Senate Banking Committee Chairman Christopher Dodd (D-Connecticut) released a draft of financial reforms on March 15 that is extensively re-worded and watered down from his robust November 10 Discussion Draft.
The new version of the proposed Bill contains provisions on “Consumer Protections,”–this version housed at the Federal Reserve rather than as a standalone agency. It also, according to the summary, “Ends Too Big to Fail”, creates an “Early Warning System,” designed to “to identify and address systemic risks posed by large, complex companies, products, and activities before they threaten the stability of the economy;” and provides “Transparency & Accountability for Exotic Instruments,” including, Dodd said in his announcement, “hedge funds and derivatives” as well as, “mortgage brokers and payday lenders.” See the draft of the full text of ”Restoring American Financial Stability Act of 2010.”
Perhaps of most interest to wealth managers and their clients, the “Investment Advice” provision of the legislation, ”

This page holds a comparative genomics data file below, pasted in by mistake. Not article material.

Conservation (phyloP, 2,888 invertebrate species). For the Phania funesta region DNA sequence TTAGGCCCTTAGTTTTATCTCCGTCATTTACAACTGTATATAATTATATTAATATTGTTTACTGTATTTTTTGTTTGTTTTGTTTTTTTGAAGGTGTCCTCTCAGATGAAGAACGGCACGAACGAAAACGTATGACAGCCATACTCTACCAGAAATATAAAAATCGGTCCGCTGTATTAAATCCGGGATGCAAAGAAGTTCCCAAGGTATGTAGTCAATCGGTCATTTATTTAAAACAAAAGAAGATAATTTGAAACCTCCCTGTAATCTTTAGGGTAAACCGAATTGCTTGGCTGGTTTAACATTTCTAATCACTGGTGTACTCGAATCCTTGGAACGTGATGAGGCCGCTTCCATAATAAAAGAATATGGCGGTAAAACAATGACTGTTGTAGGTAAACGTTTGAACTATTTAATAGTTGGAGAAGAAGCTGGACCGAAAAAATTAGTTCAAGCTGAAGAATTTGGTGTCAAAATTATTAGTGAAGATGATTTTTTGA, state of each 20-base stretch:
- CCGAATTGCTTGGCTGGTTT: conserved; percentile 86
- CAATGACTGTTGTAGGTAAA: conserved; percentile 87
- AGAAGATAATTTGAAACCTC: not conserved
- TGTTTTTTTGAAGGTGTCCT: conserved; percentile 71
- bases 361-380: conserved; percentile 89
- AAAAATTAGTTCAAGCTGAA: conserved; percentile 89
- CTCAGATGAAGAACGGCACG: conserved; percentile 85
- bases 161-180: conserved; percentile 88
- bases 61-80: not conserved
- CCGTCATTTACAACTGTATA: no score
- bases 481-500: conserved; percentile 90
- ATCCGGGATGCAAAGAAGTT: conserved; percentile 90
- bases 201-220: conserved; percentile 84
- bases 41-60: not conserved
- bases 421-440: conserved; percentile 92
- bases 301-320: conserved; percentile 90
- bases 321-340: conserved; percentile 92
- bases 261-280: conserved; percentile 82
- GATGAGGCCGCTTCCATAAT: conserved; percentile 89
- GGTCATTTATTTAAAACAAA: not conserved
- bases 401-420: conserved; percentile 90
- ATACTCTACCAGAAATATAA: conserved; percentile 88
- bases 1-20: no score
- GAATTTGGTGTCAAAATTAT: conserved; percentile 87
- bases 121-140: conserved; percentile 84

The new wording of this critical investor protection part of the reform legislation, requiring a study instead of the fiduciary standard itself, is widely seen as a big break for broker/dealers, and a blow for investors. It is very different from Dodd’s original November 10, 2009 Discussion Draft, (see summary), which contained the requirement that those who provide advice to investors register as investment advisors, thereby requiring them to put their client’s best interests before their own, as fiduciaries. That Discussion Draft also eliminated the broker/dealer exemption allowing advice that is “incidental” to the investment process to be provided by brokers–who are not required, in most cases, to put clients’ interests ahead of their own or their firms’.